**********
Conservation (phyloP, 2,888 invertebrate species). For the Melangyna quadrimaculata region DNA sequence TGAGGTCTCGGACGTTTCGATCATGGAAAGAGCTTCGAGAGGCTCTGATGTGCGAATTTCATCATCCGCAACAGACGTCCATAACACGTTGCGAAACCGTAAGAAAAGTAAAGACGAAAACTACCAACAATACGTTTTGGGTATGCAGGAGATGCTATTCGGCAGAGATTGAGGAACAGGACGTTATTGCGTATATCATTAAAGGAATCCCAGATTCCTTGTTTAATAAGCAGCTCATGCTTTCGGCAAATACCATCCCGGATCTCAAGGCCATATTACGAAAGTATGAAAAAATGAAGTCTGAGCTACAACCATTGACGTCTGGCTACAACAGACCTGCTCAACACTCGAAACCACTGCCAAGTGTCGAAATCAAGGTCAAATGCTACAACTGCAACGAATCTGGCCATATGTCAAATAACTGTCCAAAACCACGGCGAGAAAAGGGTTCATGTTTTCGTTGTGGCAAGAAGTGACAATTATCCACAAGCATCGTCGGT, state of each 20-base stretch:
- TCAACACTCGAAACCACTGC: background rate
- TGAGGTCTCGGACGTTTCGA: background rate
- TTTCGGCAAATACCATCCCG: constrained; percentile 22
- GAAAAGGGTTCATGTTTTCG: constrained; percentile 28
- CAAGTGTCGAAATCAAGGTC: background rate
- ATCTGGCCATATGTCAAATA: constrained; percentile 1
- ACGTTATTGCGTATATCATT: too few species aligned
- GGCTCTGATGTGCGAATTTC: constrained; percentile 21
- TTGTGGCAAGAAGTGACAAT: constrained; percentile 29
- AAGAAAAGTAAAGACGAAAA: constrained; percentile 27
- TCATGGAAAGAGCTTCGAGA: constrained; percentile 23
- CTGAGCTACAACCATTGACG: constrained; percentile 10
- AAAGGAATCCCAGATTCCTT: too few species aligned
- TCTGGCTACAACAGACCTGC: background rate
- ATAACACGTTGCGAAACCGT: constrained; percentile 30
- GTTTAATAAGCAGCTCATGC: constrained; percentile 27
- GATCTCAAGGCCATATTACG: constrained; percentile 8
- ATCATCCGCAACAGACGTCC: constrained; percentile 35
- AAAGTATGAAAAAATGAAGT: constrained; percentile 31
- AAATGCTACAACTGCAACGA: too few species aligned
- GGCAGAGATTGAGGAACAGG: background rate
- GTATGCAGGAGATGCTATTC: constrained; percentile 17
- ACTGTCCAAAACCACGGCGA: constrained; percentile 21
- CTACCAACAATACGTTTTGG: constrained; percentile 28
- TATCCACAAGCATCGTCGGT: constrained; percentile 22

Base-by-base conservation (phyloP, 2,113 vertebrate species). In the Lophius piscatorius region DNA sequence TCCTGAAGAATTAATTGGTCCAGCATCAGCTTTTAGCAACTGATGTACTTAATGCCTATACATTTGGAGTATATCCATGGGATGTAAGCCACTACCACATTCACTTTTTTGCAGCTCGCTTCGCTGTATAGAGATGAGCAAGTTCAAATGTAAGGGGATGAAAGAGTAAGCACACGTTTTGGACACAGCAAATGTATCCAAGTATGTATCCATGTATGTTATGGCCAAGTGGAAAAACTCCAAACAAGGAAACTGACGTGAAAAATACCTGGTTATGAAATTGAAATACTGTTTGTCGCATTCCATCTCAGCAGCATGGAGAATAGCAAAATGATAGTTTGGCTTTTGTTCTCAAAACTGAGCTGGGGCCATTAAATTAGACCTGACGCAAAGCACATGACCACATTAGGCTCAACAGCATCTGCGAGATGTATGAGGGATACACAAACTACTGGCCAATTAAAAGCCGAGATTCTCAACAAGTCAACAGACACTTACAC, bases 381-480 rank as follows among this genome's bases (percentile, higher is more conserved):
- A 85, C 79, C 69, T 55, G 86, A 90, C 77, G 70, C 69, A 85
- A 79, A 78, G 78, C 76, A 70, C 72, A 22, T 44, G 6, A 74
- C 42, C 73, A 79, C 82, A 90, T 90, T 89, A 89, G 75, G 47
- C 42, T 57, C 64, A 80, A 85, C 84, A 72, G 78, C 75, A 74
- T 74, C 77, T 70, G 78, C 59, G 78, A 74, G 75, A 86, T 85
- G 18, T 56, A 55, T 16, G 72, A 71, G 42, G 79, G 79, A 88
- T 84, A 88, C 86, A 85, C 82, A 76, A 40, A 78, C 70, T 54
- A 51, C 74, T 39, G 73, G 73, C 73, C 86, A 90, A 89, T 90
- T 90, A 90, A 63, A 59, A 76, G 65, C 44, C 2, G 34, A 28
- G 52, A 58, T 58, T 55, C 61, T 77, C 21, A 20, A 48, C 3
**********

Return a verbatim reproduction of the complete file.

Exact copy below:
Conservation (phyloP, 2,888 invertebrate species). For the Melangyna quadrimaculata region DNA sequence TGAGGTCTCGGACGTTTCGATCATGGAAAGAGCTTCGAGAGGCTCTGATGTGCGAATTTCATCATCCGCAACAGACGTCCATAACACGTTGCGAAACCGTAAGAAAAGTAAAGACGAAAACTACCAACAATACGTTTTGGGTATGCAGGAGATGCTATTCGGCAGAGATTGAGGAACAGGACGTTATTGCGTATATCATTAAAGGAATCCCAGATTCCTTGTTTAATAAGCAGCTCATGCTTTCGGCAAATACCATCCCGGATCTCAAGGCCATATTACGAAAGTATGAAAAAATGAAGTCTGAGCTACAACCATTGACGTCTGGCTACAACAGACCTGCTCAACACTCGAAACCACTGCCAAGTGTCGAAATCAAGGTCAAATGCTACAACTGCAACGAATCTGGCCATATGTCAAATAACTGTCCAAAACCACGGCGAGAAAAGGGTTCATGTTTTCGTTGTGGCAAGAAGTGACAATTATCCACAAGCATCGTCGGT, state of each 20-base stretch:
- TCAACACTCGAAACCACTGC: background rate
- TGAGGTCTCGGACGTTTCGA: background rate
- TTTCGGCAAATACCATCCCG: constrained; percentile 22
- GAAAAGGGTTCATGTTTTCG: constrained; percentile 28
- CAAGTGTCGAAATCAAGGTC: background rate
- ATCTGGCCATATGTCAAATA: constrained; percentile 1
- ACGTTATTGCGTATATCATT: too few species aligned
- GGCTCTGATGTGCGAATTTC: constrained; percentile 21
- TTGTGGCAAGAAGTGACAAT: constrained; percentile 29
- AAGAAAAGTAAAGACGAAAA: constrained; percentile 27
- TCATGGAAAGAGCTTCGAGA: constrained; percentile 23
- CTGAGCTACAACCATTGACG: constrained; percentile 10
- AAAGGAATCCCAGATTCCTT: too few species aligned
- TCTGGCTACAACAGACCTGC: background rate
- ATAACACGTTGCGAAACCGT: constrained; percentile 30
- GTTTAATAAGCAGCTCATGC: constrained; percentile 27
- GATCTCAAGGCCATATTACG: constrained; percentile 8
- ATCATCCGCAACAGACGTCC: constrained; percentile 35
- AAAGTATGAAAAAATGAAGT: constrained; percentile 31
- AAATGCTACAACTGCAACGA: too few species aligned
- GGCAGAGATTGAGGAACAGG: background rate
- GTATGCAGGAGATGCTATTC: constrained; percentile 17
- ACTGTCCAAAACCACGGCGA: constrained; percentile 21
- CTACCAACAATACGTTTTGG: constrained; percentile 28
- TATCCACAAGCATCGTCGGT: constrained; percentile 22

Base-by-base conservation (phyloP, 2,113 vertebrate species). In the Lophius piscatorius region DNA sequence TCCTGAAGAATTAATTGGTCCAGCATCAGCTTTTAGCAACTGATGTACTTAATGCCTATACATTTGGAGTATATCCATGGGATGTAAGCCACTACCACATTCACTTTTTTGCAGCTCGCTTCGCTGTATAGAGATGAGCAAGTTCAAATGTAAGGGGATGAAAGAGTAAGCACACGTTTTGGACACAGCAAATGTATCCAAGTATGTATCCATGTATGTTATGGCCAAGTGGAAAAACTCCAAACAAGGAAACTGACGTGAAAAATACCTGGTTATGAAATTGAAATACTGTTTGTCGCATTCCATCTCAGCAGCATGGAGAATAGCAAAATGATAGTTTGGCTTTTGTTCTCAAAACTGAGCTGGGGCCATTAAATTAGACCTGACGCAAAGCACATGACCACATTAGGCTCAACAGCATCTGCGAGATGTATGAGGGATACACAAACTACTGGCCAATTAAAAGCCGAGATTCTCAACAAGTCAACAGACACTTACAC, bases 381-480 rank as follows among this genome's bases (percentile, higher is more conserved):
- A 85, C 79, C 69, T 55, G 86, A 90, C 77, G 70, C 69, A 85
- A 79, A 78, G 78, C 76, A 70, C 72, A 22, T 44, G 6, A 74
- C 42, C 73, A 79, C 82, A 90, T 90, T 89, A 89, G 75, G 47
- C 42, T 57, C 64, A 80, A 85, C 84, A 72, G 78, C 75, A 74
- T 74, C 77, T 70, G 78, C 59, G 78, A 74, G 75, A 86, T 85
- G 18, T 56, A 55, T 16, G 72, A 71, G 42, G 79, G 79, A 88
- T 84, A 88, C 86, A 85, C 82, A 76, A 40, A 78, C 70, T 54
- A 51, C 74, T 39, G 73, G 73, C 73, C 86, A 90, A 89, T 90
- T 90, A 90, A 63, A 59, A 76, G 65, C 44, C 2, G 34, A 28
- G 52, A 58, T 58, T 55, C 61, T 77, C 21, A 20, A 48, C 3